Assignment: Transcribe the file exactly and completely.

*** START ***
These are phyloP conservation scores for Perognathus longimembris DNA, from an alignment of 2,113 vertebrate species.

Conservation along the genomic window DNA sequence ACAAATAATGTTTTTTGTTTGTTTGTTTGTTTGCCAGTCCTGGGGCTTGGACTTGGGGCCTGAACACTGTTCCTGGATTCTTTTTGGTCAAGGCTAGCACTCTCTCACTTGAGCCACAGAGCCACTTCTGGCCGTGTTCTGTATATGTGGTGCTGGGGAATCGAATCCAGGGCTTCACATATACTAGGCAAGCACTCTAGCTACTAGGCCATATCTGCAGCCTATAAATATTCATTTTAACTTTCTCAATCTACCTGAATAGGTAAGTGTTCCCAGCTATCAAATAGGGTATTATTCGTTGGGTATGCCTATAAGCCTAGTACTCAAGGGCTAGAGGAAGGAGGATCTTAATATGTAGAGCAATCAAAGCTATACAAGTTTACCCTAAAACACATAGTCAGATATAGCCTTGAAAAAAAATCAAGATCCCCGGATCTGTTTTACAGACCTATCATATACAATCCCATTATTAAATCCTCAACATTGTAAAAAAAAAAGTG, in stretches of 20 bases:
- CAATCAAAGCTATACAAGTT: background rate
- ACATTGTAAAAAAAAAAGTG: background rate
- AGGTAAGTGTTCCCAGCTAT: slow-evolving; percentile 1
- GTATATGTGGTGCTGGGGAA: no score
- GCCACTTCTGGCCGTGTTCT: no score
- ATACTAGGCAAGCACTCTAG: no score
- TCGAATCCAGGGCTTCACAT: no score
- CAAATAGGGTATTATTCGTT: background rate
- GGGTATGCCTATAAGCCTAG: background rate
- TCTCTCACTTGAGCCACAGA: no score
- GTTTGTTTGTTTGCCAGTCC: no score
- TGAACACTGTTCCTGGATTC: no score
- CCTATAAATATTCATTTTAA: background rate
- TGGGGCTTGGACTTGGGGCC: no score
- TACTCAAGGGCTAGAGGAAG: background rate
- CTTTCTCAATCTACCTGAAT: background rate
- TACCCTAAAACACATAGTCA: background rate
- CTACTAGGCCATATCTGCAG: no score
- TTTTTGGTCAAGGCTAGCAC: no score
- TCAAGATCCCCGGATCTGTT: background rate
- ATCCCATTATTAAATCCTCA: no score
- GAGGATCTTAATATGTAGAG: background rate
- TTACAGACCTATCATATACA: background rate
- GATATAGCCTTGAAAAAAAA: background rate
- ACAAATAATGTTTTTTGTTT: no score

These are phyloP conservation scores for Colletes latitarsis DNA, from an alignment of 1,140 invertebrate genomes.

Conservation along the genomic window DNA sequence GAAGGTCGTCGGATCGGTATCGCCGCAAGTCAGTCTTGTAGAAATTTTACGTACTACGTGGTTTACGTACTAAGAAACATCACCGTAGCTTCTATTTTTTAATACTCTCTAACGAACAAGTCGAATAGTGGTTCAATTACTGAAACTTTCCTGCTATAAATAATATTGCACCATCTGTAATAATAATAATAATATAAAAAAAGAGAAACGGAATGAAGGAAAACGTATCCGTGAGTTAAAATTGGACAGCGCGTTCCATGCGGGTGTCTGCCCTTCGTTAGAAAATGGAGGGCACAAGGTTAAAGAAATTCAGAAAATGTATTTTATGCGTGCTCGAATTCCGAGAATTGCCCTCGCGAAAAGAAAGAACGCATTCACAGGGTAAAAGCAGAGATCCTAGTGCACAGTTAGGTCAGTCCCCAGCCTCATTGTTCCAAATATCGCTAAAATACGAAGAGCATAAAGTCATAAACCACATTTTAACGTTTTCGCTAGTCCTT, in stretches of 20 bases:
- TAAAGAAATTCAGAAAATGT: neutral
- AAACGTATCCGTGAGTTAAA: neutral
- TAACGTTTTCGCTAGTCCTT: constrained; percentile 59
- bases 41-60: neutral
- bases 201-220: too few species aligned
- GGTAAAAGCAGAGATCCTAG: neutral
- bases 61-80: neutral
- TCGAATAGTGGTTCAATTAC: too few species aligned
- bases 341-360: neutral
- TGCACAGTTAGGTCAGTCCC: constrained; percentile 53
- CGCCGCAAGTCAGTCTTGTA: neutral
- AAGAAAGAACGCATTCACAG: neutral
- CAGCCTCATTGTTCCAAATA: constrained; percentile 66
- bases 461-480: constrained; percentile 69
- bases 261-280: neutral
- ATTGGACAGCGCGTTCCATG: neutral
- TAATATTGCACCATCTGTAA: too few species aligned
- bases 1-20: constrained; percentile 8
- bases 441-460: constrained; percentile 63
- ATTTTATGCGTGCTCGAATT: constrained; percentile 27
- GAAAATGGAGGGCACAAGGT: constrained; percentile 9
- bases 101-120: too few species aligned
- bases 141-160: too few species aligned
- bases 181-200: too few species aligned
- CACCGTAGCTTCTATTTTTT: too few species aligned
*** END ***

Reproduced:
These are phyloP conservation scores for Perognathus longimembris DNA, from an alignment of 2,113 vertebrate species.

Conservation along the genomic window DNA sequence ACAAATAATGTTTTTTGTTTGTTTGTTTGTTTGCCAGTCCTGGGGCTTGGACTTGGGGCCTGAACACTGTTCCTGGATTCTTTTTGGTCAAGGCTAGCACTCTCTCACTTGAGCCACAGAGCCACTTCTGGCCGTGTTCTGTATATGTGGTGCTGGGGAATCGAATCCAGGGCTTCACATATACTAGGCAAGCACTCTAGCTACTAGGCCATATCTGCAGCCTATAAATATTCATTTTAACTTTCTCAATCTACCTGAATAGGTAAGTGTTCCCAGCTATCAAATAGGGTATTATTCGTTGGGTATGCCTATAAGCCTAGTACTCAAGGGCTAGAGGAAGGAGGATCTTAATATGTAGAGCAATCAAAGCTATACAAGTTTACCCTAAAACACATAGTCAGATATAGCCTTGAAAAAAAATCAAGATCCCCGGATCTGTTTTACAGACCTATCATATACAATCCCATTATTAAATCCTCAACATTGTAAAAAAAAAAGTG, in stretches of 20 bases:
- CAATCAAAGCTATACAAGTT: background rate
- ACATTGTAAAAAAAAAAGTG: background rate
- AGGTAAGTGTTCCCAGCTAT: slow-evolving; percentile 1
- GTATATGTGGTGCTGGGGAA: no score
- GCCACTTCTGGCCGTGTTCT: no score
- ATACTAGGCAAGCACTCTAG: no score
- TCGAATCCAGGGCTTCACAT: no score
- CAAATAGGGTATTATTCGTT: background rate
- GGGTATGCCTATAAGCCTAG: background rate
- TCTCTCACTTGAGCCACAGA: no score
- GTTTGTTTGTTTGCCAGTCC: no score
- TGAACACTGTTCCTGGATTC: no score
- CCTATAAATATTCATTTTAA: background rate
- TGGGGCTTGGACTTGGGGCC: no score
- TACTCAAGGGCTAGAGGAAG: background rate
- CTTTCTCAATCTACCTGAAT: background rate
- TACCCTAAAACACATAGTCA: background rate
- CTACTAGGCCATATCTGCAG: no score
- TTTTTGGTCAAGGCTAGCAC: no score
- TCAAGATCCCCGGATCTGTT: background rate
- ATCCCATTATTAAATCCTCA: no score
- GAGGATCTTAATATGTAGAG: background rate
- TTACAGACCTATCATATACA: background rate
- GATATAGCCTTGAAAAAAAA: background rate
- ACAAATAATGTTTTTTGTTT: no score

These are phyloP conservation scores for Colletes latitarsis DNA, from an alignment of 1,140 invertebrate genomes.

Conservation along the genomic window DNA sequence GAAGGTCGTCGGATCGGTATCGCCGCAAGTCAGTCTTGTAGAAATTTTACGTACTACGTGGTTTACGTACTAAGAAACATCACCGTAGCTTCTATTTTTTAATACTCTCTAACGAACAAGTCGAATAGTGGTTCAATTACTGAAACTTTCCTGCTATAAATAATATTGCACCATCTGTAATAATAATAATAATATAAAAAAAGAGAAACGGAATGAAGGAAAACGTATCCGTGAGTTAAAATTGGACAGCGCGTTCCATGCGGGTGTCTGCCCTTCGTTAGAAAATGGAGGGCACAAGGTTAAAGAAATTCAGAAAATGTATTTTATGCGTGCTCGAATTCCGAGAATTGCCCTCGCGAAAAGAAAGAACGCATTCACAGGGTAAAAGCAGAGATCCTAGTGCACAGTTAGGTCAGTCCCCAGCCTCATTGTTCCAAATATCGCTAAAATACGAAGAGCATAAAGTCATAAACCACATTTTAACGTTTTCGCTAGTCCTT, in stretches of 20 bases:
- TAAAGAAATTCAGAAAATGT: neutral
- AAACGTATCCGTGAGTTAAA: neutral
- TAACGTTTTCGCTAGTCCTT: constrained; percentile 59
- bases 41-60: neutral
- bases 201-220: too few species aligned
- GGTAAAAGCAGAGATCCTAG: neutral
- bases 61-80: neutral
- TCGAATAGTGGTTCAATTAC: too few species aligned
- bases 341-360: neutral
- TGCACAGTTAGGTCAGTCCC: constrained; percentile 53
- CGCCGCAAGTCAGTCTTGTA: neutral
- AAGAAAGAACGCATTCACAG: neutral
- CAGCCTCATTGTTCCAAATA: constrained; percentile 66
- bases 461-480: constrained; percentile 69
- bases 261-280: neutral
- ATTGGACAGCGCGTTCCATG: neutral
- TAATATTGCACCATCTGTAA: too few species aligned
- bases 1-20: constrained; percentile 8
- bases 441-460: constrained; percentile 63
- ATTTTATGCGTGCTCGAATT: constrained; percentile 27
- GAAAATGGAGGGCACAAGGT: constrained; percentile 9
- bases 101-120: too few species aligned
- bases 141-160: too few species aligned
- bases 181-200: too few species aligned
- CACCGTAGCTTCTATTTTTT: too few species aligned